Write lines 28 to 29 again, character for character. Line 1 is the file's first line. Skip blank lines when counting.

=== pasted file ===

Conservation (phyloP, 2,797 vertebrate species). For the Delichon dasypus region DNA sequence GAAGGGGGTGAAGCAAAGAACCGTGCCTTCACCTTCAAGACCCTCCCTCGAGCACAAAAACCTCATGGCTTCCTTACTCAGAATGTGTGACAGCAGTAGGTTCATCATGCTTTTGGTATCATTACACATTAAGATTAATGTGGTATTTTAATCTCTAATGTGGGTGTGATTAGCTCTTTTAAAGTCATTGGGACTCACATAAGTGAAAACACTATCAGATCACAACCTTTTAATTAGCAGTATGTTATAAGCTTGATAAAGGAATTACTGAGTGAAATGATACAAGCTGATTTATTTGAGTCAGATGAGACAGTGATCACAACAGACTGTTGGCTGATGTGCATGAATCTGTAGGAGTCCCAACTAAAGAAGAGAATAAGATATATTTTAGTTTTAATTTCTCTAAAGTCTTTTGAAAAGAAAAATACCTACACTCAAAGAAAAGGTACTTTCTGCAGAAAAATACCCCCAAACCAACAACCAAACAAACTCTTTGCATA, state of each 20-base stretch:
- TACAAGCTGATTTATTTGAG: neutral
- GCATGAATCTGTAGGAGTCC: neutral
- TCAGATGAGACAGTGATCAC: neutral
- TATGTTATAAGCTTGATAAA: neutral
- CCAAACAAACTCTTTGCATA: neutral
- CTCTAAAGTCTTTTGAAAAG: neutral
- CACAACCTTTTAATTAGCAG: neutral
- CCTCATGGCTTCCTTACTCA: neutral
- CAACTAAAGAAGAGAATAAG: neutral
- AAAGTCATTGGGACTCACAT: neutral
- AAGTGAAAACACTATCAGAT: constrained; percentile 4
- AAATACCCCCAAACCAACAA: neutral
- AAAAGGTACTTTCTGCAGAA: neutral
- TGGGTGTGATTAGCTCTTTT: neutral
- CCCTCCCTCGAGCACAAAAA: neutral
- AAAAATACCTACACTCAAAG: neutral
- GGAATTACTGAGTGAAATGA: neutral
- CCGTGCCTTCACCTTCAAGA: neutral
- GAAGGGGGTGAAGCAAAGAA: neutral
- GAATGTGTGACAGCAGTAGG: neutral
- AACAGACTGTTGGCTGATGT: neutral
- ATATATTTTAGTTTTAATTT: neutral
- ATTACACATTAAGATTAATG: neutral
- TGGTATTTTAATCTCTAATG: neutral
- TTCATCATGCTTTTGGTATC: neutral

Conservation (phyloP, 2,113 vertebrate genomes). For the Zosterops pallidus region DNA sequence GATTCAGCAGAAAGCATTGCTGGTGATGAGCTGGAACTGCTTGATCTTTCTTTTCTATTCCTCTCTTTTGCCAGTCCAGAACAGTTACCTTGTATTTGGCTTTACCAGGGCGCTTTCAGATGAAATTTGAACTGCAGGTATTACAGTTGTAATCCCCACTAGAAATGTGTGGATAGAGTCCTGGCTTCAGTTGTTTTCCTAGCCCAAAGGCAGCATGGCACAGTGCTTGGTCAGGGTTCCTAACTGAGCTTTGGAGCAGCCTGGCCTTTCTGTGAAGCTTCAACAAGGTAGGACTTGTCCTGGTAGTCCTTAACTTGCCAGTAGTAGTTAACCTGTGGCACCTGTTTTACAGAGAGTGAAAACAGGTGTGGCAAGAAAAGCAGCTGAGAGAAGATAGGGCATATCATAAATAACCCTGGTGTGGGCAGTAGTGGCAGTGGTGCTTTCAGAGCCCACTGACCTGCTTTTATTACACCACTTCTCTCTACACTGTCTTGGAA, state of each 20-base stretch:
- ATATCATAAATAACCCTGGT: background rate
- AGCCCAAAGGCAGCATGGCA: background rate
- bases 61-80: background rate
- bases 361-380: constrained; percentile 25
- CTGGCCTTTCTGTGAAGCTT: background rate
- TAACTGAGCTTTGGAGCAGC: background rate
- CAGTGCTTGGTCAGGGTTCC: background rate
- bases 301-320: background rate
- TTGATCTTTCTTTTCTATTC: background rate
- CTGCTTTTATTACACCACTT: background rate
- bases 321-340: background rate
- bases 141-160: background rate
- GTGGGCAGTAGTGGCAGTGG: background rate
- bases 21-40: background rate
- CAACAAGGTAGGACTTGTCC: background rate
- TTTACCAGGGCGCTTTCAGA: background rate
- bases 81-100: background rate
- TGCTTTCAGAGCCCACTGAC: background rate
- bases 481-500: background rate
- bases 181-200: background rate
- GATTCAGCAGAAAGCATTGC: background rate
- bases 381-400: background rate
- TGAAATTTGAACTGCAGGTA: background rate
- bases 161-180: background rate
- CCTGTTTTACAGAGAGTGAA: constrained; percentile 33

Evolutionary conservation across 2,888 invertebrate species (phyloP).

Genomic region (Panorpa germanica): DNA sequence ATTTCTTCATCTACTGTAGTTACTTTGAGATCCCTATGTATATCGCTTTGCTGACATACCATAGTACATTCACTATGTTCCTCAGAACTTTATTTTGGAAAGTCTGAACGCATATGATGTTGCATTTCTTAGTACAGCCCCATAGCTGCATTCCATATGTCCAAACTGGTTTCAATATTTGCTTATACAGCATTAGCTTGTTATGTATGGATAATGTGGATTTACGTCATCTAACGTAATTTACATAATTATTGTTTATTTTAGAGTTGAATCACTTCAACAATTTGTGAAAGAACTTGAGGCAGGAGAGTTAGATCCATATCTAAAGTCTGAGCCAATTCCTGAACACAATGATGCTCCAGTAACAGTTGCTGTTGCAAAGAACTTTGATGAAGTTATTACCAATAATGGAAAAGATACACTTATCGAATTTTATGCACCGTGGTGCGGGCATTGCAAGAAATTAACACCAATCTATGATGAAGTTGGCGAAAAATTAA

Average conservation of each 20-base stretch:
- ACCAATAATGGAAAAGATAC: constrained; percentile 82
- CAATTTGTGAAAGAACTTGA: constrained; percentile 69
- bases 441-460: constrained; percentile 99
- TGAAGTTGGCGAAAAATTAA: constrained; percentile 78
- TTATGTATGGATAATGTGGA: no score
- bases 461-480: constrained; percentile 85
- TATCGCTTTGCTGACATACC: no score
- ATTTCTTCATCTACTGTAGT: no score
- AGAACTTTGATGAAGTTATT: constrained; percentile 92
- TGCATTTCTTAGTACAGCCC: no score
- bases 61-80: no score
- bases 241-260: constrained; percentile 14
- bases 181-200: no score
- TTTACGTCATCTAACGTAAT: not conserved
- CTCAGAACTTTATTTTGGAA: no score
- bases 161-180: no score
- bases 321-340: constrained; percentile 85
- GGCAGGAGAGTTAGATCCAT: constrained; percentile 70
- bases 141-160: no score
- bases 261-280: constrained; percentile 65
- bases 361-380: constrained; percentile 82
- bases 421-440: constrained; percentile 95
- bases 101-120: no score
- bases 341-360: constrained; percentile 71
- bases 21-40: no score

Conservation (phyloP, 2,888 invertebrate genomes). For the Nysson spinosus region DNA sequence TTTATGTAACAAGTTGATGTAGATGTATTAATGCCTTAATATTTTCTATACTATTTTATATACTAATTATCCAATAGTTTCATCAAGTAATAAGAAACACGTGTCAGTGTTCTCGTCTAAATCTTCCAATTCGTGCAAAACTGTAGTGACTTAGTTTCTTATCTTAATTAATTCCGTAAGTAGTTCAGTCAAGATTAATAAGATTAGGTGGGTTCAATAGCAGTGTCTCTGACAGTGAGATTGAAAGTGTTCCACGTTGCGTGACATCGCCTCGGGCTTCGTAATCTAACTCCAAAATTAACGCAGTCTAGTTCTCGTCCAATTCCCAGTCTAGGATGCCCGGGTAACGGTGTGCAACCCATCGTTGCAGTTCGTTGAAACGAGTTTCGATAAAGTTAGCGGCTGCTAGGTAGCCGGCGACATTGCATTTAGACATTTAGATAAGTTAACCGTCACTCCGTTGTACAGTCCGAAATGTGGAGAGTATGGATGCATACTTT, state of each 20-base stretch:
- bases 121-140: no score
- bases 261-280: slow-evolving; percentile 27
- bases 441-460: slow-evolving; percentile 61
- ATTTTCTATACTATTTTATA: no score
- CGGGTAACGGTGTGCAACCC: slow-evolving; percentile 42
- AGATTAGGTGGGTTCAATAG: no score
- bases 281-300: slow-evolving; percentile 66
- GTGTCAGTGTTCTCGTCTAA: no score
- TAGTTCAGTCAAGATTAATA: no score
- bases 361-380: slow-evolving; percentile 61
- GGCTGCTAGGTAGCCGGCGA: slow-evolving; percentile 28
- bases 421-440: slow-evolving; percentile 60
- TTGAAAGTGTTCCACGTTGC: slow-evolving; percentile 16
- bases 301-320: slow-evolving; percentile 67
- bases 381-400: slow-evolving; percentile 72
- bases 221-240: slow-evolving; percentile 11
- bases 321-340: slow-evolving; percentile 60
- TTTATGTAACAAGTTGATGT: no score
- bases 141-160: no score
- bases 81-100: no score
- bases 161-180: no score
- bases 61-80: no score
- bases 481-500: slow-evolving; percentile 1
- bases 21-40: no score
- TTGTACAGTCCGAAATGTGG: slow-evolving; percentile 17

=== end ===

- ATATCATAAATAACCCTGGT: background rate
- AGCCCAAAGGCAGCATGGCA: background rate